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Free-riding microbes: stronger, more powerful, and our fault
The American Medical Association recently held a press briefing to talk about a basic public health issue: the spread of infectious disease and how our behaviors miss the boat when it comes to protection and prevention of illnesses spread by microbes. One of the more impressive successes of public health has been the recognition and control of the germs that cause infectious diseases. But some of our current practices -- skipping vaccinations for children, overusing antibiotics and antibacterial household products -- threaten to undo these great strides. These actions may seem to benefit the individuals who "enjoy" them, but they may be creating future public health disasters.
Vaccines and the problem of free riders
The vaccination of populations can be effective only if a high proportion of at-risk individuals receive vaccines.
High rates of vaccination lead to what is known as "herd immunity," which occurs when so many members of a group are immunized that it becomes impossible for infectious disease to spread. When herd immunity exists, it means the risk of diseases like mumps, measles or whooping cough are so reduced that people can forego vaccination with little worry of the consequences -- at least for themselves.
But this sort of free riding on the backs of those who undergo vaccination is both unfair and dangerous.
First, it is unfair because it takes advantage of the responsible behavior of others. The only reason some can afford to go without vaccines is because the majority do the right thing.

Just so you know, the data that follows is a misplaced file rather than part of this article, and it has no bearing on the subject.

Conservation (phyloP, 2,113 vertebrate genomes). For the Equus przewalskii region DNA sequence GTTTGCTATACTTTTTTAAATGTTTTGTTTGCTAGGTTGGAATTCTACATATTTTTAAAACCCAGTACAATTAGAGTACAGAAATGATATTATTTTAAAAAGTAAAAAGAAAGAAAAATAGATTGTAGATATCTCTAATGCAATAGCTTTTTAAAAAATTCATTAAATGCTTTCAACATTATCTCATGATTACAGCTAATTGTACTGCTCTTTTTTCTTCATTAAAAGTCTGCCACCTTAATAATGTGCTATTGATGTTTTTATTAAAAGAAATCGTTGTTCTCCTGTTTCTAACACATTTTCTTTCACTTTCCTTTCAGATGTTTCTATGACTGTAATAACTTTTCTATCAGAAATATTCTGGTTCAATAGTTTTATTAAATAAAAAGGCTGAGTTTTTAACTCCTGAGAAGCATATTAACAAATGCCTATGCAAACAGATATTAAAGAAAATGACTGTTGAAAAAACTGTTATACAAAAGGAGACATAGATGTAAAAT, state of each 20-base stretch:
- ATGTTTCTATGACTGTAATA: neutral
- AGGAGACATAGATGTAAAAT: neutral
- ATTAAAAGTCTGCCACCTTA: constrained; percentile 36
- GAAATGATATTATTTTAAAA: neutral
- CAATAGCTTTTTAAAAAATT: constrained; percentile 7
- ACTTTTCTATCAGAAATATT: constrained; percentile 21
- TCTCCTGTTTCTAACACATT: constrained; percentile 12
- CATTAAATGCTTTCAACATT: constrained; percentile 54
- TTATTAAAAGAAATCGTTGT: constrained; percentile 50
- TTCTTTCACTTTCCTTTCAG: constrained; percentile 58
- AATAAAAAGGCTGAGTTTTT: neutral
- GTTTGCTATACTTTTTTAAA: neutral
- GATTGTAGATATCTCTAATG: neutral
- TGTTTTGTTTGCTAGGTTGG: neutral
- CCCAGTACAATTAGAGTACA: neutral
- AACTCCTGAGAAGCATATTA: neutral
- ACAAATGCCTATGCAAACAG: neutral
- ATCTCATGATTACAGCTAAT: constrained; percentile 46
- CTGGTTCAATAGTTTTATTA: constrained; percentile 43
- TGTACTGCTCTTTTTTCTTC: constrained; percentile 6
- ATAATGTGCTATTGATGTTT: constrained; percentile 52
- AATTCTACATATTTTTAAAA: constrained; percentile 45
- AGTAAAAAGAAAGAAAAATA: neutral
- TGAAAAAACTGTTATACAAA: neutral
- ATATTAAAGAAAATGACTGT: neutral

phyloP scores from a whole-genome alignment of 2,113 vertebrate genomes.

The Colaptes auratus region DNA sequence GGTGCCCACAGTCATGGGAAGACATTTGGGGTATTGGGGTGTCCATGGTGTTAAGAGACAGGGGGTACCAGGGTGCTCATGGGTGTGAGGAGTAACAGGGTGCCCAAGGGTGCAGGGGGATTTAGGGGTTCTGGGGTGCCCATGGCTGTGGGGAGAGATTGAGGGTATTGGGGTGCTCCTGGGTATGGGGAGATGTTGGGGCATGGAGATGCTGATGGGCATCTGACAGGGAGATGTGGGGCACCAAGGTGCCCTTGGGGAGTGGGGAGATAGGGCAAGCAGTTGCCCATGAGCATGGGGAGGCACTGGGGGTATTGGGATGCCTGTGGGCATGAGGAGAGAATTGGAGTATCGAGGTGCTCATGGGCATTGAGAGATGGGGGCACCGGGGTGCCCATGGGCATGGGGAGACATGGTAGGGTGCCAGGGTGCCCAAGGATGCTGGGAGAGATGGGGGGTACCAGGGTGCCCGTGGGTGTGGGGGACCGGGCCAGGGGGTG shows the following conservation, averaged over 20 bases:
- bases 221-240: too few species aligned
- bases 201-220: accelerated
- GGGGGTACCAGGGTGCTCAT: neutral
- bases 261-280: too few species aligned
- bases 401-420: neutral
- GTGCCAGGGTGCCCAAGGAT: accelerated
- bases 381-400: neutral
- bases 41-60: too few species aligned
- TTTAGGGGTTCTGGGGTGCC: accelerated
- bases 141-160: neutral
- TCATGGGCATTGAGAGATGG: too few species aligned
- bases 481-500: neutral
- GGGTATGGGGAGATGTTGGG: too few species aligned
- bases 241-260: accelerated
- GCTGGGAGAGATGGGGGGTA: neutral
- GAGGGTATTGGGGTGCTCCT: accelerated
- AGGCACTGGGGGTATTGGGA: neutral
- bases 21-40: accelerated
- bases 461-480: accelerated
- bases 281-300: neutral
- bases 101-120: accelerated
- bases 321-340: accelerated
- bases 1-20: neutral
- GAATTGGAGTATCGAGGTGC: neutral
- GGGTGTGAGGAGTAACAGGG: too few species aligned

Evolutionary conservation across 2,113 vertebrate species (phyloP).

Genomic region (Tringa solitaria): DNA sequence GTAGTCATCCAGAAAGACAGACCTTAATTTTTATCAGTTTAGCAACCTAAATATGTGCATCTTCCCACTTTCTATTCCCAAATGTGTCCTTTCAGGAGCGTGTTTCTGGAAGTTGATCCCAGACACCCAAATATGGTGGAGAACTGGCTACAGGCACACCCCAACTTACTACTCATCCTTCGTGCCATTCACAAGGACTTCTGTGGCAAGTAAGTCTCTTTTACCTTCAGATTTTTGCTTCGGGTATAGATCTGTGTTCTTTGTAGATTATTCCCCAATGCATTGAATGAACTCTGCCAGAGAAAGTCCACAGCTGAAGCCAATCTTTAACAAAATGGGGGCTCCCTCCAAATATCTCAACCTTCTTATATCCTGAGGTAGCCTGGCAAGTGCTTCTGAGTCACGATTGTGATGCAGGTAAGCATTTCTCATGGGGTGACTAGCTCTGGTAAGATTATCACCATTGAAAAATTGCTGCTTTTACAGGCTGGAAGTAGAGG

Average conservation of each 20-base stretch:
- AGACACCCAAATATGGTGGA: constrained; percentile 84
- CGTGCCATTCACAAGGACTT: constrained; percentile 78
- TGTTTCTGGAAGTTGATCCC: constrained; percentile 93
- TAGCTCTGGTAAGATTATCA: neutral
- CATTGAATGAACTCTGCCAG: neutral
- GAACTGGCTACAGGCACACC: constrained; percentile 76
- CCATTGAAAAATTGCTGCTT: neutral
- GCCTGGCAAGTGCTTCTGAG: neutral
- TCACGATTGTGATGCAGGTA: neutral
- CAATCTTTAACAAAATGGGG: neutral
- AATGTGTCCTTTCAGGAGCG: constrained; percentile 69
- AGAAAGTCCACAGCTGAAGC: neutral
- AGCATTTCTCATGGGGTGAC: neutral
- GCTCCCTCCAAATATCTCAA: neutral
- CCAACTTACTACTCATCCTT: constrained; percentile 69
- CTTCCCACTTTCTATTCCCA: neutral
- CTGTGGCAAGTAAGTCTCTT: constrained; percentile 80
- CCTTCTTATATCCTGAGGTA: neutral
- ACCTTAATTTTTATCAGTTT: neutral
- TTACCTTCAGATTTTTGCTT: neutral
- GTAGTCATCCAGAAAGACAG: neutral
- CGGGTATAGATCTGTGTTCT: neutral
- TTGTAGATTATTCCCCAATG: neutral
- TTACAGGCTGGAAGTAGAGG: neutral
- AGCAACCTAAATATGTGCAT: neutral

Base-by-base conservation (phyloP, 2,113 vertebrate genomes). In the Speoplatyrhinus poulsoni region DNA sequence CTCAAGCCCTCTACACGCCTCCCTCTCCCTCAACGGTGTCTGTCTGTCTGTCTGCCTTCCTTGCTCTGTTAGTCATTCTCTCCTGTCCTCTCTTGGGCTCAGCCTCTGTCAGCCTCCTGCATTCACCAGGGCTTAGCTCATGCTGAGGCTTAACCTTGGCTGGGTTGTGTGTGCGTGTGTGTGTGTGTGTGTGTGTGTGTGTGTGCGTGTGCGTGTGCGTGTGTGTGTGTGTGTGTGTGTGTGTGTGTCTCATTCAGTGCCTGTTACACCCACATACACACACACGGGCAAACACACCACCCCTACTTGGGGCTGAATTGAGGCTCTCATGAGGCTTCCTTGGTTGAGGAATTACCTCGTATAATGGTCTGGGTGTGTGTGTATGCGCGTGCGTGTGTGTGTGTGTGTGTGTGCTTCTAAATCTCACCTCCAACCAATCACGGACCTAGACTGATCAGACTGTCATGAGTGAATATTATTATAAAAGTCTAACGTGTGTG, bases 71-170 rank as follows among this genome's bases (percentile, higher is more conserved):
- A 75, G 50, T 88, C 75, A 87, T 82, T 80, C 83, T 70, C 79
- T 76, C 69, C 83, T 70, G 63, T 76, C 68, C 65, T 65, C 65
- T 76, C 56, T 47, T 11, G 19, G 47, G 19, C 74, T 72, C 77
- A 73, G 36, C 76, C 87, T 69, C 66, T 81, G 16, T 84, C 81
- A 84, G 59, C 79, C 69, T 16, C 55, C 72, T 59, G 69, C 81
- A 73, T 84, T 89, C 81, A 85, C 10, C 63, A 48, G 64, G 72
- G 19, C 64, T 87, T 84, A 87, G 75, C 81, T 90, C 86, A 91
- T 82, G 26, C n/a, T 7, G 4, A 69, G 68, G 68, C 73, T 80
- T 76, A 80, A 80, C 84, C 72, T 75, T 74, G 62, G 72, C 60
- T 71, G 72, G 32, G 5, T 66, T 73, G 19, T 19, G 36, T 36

What's even more troubling is that people often avoid immunizing their children because they perceive vaccines to be risky. But a pool of unvaccinated children creates a real risk for the entire community, since it lays the foundation for new epidemics. In fact, declines in vaccination rates in some European countries have led to recent measles outbreaks, with some associated deaths. A decision to forego vaccination means putting personal benefit ahead of collective benefit, but turns out to undermine both in the end.
The false comfort of 'sterile' lives
Even as fewer people seek vaccinations -- in part because they believe that they are safe without them -- there has been a widespread increase in the use of antibacterial soaps and sprays at home, and parents and patients demand antibiotics at every sign of infection. These efforts at sterilizing our hands and countertops, and at killing every infection in our bodies can have just the opposite effect.
Unless we soak our tables for many minutes and scrub our hands like surgeons, we can't kill all the bacteria on our skin, and what is left behind to survive and multiply are the stronger and more resistant germs. Our overuse of antibiotics has helped foster more numerous and stronger antibiotic-resistant microbes, to the point that we're running out of "last line" drugs to fight even the most resistant bacteria.
The inconsistency between the unwillingness to use vaccines and the overuse of germ-killing drugs, soaps, and sprays can be explained in part by our focus on the individual and what we can each control. It's an example of putting individual needs ahead of the collective good, and of putting short term thinking ahead of long term concerns. Such is human nature, and we can see it in many areas of society, whether in decisions about medical care or environmental conservation.
But infectious disease forces us to think differently. We want polio and smallpox to remain controlled diseases, to feel confident that our children won't be part of a measles epidemic, and know that there are antibiotics that will fight even the most difficult infections. But these successes require that we all take on some risk as individuals to serve both our collective and individual needs in the long run.
This will be one of the 21st century's important health challenges, and is an example of Benjamin Franklin's admonition that "We must indeed all hang together, or most assuredly, we shall all hang separately."
"Ethics Matters" Archive
where you'll find other columns from Jeffrey Kahn
on a wide range of bioethics topics.
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